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Original Article
ARTICLE IN PRESS
doi:
10.25259/IJRSMS_9_2023

Clinical Evaluation and Management of Varicose Veins of Lower Limb at a Tertiary Care Hospital in India

Department of General Surgery, Koppal Institute of Medical Sciences, Koppal, Karnataka, India
Department of General Surgery, Karwar Institute of Medical Sciences, Karwar, Karnataka, India
Corresponding author: Dr. Santosh Nayak K, Department of General Surgery, Karwar Institute of Medical Sciences, Karwar, Karnataka, India. santoshnk888@gmail.com
Licence
This is an open-access article distributed under the terms of the Creative Commons Attribution-Non Commercial-Share Alike 4.0 License, which allows others to remix, tweak, and build upon the work non-commercially, as long as the author is credited and the new creations are licensed under the identical terms.

How to cite this article: Shrikanth C, Tenginkai P, Nayak SK. Clinical Evaluation and Management of Varicose Veins of Lower Limb at a Tertiary Care Hospital in India. Int J Recent Surg Med Sci. doi: 10.25259/ IJRSMS_9_2023

Abstract

Objectives

Varicose veins are defined as dilated, tortuous and elongated veins in the lower limbs. Being one of the most common chronic vascular disorders of the lower limb, the varicose veins affect approximately 10% of the population. If left untreated, the patient may end up with complications like ulceration. The present study is aimed at evaluating the demography, risk factors, clinical features and management of varicose vein patients attending the Department of General Surgery at a tertiary care hospital.

Material and Methods

This is a prospective observational study conducted at a tertiary care hospital involving patients with lower limb varicose veins. Demographic factors like age, gender, etiology, clinical features, site of incompetence, type of surgical procedure and postoperative complications were studied.

Results

Out of 74 patients, majority of them (47.2%) were between 41 and 50 years of age, with a predominance of males (51 cases). Analysis of the history of the patients showed that many were chronic alcoholics (72.9%) and chronic smokers (66.2%). Nearly, 91.8% of them presented with visible dilated veins and pain (60.8%) in the affected limb. The long saphenous vein was greatly involved, and majority of them were managed by saphenofemoral flush ligation + subfascial ligation of perforators (SFFL + SFLP) with minimal postoperative complications.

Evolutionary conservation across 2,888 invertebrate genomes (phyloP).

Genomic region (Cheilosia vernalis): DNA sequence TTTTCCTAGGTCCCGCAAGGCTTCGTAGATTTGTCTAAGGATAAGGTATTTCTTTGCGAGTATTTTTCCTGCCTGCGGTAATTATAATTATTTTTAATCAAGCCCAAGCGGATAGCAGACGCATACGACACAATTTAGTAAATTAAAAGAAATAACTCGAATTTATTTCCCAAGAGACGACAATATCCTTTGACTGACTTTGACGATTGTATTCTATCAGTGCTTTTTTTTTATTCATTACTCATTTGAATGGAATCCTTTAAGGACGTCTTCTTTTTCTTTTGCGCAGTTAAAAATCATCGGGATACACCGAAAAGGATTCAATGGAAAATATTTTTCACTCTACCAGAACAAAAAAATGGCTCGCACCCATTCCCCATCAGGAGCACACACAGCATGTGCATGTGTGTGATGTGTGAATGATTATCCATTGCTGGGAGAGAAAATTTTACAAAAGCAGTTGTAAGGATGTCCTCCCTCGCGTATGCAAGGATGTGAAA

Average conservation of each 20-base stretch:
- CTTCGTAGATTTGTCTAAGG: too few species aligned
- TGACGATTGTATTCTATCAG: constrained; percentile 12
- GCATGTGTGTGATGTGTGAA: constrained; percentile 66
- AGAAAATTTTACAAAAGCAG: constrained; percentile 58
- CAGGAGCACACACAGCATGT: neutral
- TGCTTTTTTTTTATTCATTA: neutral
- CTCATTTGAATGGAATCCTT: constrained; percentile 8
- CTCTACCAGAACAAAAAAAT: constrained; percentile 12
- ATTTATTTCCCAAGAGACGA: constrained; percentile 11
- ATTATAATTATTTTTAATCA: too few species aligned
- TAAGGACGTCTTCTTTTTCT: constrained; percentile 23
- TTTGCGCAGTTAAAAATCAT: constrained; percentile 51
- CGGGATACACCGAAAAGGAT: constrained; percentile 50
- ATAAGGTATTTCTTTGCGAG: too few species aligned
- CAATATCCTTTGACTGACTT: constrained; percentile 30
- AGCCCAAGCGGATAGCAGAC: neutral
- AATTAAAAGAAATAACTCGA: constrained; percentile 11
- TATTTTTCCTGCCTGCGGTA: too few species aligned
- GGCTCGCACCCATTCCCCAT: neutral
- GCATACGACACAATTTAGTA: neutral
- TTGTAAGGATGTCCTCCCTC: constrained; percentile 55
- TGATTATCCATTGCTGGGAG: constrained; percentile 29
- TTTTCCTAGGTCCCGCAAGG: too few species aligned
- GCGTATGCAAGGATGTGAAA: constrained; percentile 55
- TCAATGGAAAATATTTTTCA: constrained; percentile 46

Conclusion

Varicosity of the veins of the lower limb is common in patients with long-standing jobs, chronic alcoholics and smokers. Involvement of the long saphenous vein is observed in majority of the patients. Duplex ultrasound is the most sensitive diagnostic procedure and surgery is the primary modality of the treatment.

Keywords

Varicose veins
Long saphenous vein
Saphenofemoral flush ligation

INTRODUCTION

During 1550 B.C., a scientist named Ebers Papyrus mentioned varicose veins in his book, and Hippocrates described the relation of varicose veins with long standing work. He also mentioned about treatment options like, small punctures in varicose veins and the use of compressive bandages.[1] Chronic peripheral vascular diseases like varicose veins of the lower limbs are very common with an incidence rate of 20–30%.[2]

The exact mechanism of varicose veins is still under debate. According to recent theories, there are many aggravating factors, such as genetic predisposition, thinned out vascular walls, raised intravenous pressure and incompetent valves. The reduced elasticity of the vein wall and the incomplete closure of valve leaflets, leading to valvular dysfunction, is a major cause for the development of varicose veins. In varicose veins, due to valvular dysfunction the blood flows in the reverse direction, i.e. from proximal to distal and deep to superficial. The mechanism of reversed blood flow causes increased pressure on larger veins, creating stress on endothelial cells and inflammation of the veins. Ultimately, due to chronic pressure and inflammation, the larger veins become elongated and tortuous.[3]